project british eagle completed

Today I added the finishing touches to the blue bike, effectively completing the restoration and the transformation, chrysalis-like, from elderly MTB into a nice British touring bike.

Here she is six months ago, a very tired looking clunker which I tended to use to go to the pub on, and little else.

Before the surgery...

Before the surgery...

Yesterday saw the fitting of a new chain and carrier bolts, which stopped the problem where the bolts were fouling against the chain.  Today I fitted the saddle, a honey-coloured Brooks B17 which on first impressions is supremely comfortable.

The finished bike

The finished bike

The bike looks a stunner, I have to say.  I’m going to give the gears a bit of attention as the indexing is a bit out, but it’s ride able.

That lovely saddle and bag

That lovely saddle and bag

I’ve tried to use British bits wherever possible, excepting of course the Japanese running gear and brakes.  So the saddle is a Brooks and the saddlebag is a lovely cotton duck Carradice, the design of which hasn’t changed for years and years.  Both should improve with use and age.  I also fitted a pair of ergo grips which can be adjusted via allen keys on the bars, and a Cateye Velo8 computer, the same as I have on my road bike.

So, a running report to follow once I get sorted out and go for some decent rides on her.

For anybody who by their very nature tends to see the bigger picture, and wants a closer look, click here for the full size photo.  Or, click here for the full set of pictures on flickr.

Postscript, later the same day:  A short test ride and she rides beautifully.  New bearings and chain mean that the rear mech is totally silent.  Handles and stops beautifully and the gears aren’t too bad, but will get them fettled anyway.  Mark says his Brooks now squeaks like hell when he rides, and that the saddle oil is v.v. costly.  Damn, didn’t budget for that.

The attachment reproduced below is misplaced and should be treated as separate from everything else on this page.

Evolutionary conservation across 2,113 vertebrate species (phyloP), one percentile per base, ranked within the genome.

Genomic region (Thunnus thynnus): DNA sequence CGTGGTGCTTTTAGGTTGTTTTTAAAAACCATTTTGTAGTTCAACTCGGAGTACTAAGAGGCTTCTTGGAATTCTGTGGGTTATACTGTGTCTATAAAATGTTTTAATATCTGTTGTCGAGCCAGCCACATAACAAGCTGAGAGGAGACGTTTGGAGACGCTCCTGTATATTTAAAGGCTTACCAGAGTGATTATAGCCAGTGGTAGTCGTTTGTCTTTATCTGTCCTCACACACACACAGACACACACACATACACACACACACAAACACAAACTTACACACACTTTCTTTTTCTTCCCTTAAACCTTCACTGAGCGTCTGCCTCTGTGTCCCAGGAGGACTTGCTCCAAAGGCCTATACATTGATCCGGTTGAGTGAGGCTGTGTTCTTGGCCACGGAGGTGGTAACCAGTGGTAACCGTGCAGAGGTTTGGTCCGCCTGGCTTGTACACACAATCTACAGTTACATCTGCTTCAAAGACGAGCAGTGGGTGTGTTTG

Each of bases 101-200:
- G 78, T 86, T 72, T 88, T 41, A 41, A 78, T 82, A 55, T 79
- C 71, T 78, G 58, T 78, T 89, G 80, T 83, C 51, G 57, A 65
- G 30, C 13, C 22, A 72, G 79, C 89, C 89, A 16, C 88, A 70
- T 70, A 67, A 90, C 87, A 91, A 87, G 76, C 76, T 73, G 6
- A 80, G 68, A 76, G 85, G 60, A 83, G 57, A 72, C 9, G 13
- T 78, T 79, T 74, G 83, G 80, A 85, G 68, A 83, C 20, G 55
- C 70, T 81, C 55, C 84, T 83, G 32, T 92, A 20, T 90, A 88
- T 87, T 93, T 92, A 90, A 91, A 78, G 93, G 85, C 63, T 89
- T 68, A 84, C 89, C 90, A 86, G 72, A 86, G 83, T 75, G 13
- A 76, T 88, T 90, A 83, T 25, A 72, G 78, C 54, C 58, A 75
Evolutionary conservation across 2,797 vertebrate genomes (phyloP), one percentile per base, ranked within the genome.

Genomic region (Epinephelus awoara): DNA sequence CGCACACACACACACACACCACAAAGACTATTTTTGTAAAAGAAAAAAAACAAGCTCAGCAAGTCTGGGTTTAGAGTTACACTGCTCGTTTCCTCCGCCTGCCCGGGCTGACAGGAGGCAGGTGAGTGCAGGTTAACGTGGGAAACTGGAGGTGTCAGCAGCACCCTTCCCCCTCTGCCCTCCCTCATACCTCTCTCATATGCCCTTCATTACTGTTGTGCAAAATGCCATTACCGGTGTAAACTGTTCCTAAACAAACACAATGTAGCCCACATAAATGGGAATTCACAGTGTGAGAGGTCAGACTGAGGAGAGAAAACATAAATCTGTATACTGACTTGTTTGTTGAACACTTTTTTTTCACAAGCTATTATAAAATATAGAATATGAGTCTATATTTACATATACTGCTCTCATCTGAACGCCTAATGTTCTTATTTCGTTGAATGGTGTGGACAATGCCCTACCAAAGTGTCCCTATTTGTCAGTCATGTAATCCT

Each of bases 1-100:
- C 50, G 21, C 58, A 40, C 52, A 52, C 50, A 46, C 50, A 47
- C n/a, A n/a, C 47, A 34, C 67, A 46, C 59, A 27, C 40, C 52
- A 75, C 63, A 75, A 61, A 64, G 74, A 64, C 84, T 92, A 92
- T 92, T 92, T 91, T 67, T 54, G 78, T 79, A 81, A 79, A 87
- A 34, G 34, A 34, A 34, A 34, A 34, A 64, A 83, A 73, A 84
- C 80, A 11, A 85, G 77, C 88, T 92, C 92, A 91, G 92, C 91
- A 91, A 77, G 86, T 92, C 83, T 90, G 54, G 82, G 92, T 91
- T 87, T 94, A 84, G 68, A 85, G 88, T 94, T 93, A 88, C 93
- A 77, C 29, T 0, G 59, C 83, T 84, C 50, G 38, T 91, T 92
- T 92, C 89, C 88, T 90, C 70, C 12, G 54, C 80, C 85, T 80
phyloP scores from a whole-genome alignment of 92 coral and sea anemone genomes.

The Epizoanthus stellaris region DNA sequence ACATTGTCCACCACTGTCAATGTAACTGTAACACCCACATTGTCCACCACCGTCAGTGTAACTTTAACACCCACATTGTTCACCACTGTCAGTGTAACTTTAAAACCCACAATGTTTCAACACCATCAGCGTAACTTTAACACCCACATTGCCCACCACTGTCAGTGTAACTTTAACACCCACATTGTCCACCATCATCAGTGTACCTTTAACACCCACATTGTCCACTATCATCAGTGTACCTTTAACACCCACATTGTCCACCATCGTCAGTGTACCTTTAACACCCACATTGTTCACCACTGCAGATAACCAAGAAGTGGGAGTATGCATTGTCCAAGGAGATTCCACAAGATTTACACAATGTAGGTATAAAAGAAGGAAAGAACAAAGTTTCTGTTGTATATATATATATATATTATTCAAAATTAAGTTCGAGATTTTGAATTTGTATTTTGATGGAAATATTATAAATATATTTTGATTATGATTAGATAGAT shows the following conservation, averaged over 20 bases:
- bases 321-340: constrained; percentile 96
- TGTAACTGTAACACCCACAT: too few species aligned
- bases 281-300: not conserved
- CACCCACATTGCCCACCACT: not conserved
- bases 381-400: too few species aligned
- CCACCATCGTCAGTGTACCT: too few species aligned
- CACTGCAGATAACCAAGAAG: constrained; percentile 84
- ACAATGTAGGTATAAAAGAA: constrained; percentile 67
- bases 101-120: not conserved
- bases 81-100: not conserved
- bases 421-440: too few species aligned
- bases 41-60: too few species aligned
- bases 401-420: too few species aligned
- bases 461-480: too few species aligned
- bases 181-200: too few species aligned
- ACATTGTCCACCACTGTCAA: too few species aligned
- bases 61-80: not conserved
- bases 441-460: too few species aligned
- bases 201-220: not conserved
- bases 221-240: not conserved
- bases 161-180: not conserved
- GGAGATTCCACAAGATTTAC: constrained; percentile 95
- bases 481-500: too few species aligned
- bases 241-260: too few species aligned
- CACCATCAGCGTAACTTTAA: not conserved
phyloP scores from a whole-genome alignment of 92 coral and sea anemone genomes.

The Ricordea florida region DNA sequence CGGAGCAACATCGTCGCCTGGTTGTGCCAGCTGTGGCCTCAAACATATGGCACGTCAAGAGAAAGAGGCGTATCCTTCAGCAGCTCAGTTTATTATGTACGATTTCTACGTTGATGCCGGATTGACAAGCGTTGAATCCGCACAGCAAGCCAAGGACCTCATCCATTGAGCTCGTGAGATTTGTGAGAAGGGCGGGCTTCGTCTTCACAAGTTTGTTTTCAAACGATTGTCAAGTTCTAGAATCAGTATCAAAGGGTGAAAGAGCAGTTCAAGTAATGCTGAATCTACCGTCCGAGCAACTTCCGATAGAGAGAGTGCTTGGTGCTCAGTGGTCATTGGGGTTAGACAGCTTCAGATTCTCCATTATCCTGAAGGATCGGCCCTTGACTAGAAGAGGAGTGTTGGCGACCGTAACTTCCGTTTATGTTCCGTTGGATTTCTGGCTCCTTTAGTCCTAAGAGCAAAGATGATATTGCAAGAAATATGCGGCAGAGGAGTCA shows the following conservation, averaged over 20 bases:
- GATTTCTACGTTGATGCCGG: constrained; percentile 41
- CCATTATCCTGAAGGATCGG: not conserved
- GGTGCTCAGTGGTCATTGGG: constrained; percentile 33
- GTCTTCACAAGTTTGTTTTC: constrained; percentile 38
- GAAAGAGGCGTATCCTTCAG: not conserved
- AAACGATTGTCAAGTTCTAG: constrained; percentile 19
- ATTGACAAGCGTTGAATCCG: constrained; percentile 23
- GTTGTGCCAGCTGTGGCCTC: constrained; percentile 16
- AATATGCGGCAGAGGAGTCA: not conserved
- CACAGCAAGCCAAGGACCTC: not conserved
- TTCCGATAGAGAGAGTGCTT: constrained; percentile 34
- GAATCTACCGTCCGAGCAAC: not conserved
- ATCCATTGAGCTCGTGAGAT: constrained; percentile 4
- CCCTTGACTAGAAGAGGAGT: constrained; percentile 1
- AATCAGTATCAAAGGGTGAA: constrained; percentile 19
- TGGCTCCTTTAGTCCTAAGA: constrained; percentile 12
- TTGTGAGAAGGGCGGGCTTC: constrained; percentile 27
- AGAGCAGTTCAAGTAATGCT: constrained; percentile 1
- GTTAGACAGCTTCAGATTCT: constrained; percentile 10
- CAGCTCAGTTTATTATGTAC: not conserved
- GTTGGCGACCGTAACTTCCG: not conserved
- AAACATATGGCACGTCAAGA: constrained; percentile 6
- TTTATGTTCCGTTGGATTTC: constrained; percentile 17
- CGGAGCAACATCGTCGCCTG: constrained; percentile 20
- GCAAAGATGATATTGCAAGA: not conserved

If you use a Brooks saddle, then you might like to read this.

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One response

  1. Stephen Patnell

    Thank you for the – you might like to read this – link. Your in depth article is a must for anyone about to get a brooks saddle. Until I read your ‘Is oil bad’ section, I would have killed any Brooks saddle I bought with TLC. I am wiser now.

    My bike is all British, except gears, saddle and rims. I am trying to get it as all british as I can.

    I’ve heard nothing but good things about the Books saddles, and have been thinking about getting one for a while now. I was toying with the idea of getting a second hand one, just to see what they are like. Common sense tells me that, because it has been broken in by someone else, it may never fit me like it should. Am I wrong, or can they be ‘re-broken’ in? If you have a view on this it may be good to cover it in your article. It may stop someone making a mistake, and thinking they are the most uncomfortable saddle in the world.

    I ride long distance cross country, on a San Marco Rolls saddle. It’s very good, but it ain’t British!
    The Brooks may be a little heavier than this one, but, as a wise man once said: “What’s a little extra weight if your back side’s in Hell, and you’re thirty miles from home.”
    How true is that?

    Thanks again.
    Steve

    August 22, 2009 at 11:34 am

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